This item was found on site during the restoration of New Lanark that began in the late 1970s. In comparing the design of bottles over the years it appears as though the date of the bottle is sometime during the late 1940s. The shape of the bottle was designed in the form of “BA BRU” who was featured in the long running cartoon strip that advertised the product, which began in 1930 until the early 1970s. Ba-Bru was inspired by the character of “Sabu” in Rudyard Kipling’s book “Sab: The Elephant Boy”.
During the 1830s, Robert Barr started a family business of cork cutting in Falkirk. In 1857, Robert’s son, Robert decided to start selling aerated waters (soft drinks) out of Glasgow. During the nineteenth century, Scotland had problems with poor sanitation due to the industrial revolution. As a result, soft drinks became popular as they were guaranteed to be a safe, quality drink for people.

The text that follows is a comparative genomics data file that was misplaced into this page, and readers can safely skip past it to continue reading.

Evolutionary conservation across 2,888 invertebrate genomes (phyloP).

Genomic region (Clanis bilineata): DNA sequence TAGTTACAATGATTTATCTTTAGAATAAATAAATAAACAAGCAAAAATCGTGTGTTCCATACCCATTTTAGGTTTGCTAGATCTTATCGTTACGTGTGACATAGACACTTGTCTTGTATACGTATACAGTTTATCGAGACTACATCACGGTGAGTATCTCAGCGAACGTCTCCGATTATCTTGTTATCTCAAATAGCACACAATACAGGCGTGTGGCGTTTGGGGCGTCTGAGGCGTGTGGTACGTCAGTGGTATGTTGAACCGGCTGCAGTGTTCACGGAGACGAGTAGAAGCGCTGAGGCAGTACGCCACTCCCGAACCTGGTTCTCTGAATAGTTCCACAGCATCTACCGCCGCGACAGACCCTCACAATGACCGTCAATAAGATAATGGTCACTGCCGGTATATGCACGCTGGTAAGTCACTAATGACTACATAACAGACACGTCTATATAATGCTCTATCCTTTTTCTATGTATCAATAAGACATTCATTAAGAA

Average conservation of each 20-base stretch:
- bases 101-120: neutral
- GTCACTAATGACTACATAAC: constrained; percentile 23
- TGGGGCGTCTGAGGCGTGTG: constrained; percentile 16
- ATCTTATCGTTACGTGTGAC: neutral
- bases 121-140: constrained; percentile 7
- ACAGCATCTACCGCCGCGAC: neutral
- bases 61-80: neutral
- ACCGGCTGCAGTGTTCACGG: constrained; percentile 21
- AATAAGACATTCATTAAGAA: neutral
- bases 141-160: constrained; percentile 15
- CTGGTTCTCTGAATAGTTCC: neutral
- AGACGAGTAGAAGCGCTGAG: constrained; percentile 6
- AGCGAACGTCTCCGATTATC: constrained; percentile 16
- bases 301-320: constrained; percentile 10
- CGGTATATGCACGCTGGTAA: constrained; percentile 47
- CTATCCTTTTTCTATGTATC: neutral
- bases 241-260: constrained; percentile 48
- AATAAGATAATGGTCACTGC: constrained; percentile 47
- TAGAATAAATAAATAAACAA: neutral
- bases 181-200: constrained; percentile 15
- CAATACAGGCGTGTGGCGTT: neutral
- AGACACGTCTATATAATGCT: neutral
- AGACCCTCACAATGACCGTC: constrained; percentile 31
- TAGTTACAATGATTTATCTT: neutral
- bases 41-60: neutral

Iron Brew was officially launched in 1901 and featured Adam Brown on the design label, who was a famous highland athlete from Shotts. The production of Iron Brew stopped during the second war as it was not a designated “standard drink” and as a result of shortages of raw materials, production temporarily shut down. With their re-launch in 1947, the brand also changed their name due to emerging food labeling regulations enforced by the Government and since the beverage was neither brewed nor made of Iron, they changed their name to IRN BRU.
Today, Scotland remains one of the only countries where IRN BRU is more popular than Coca Cola.
Holly – New Lanark Archive Intern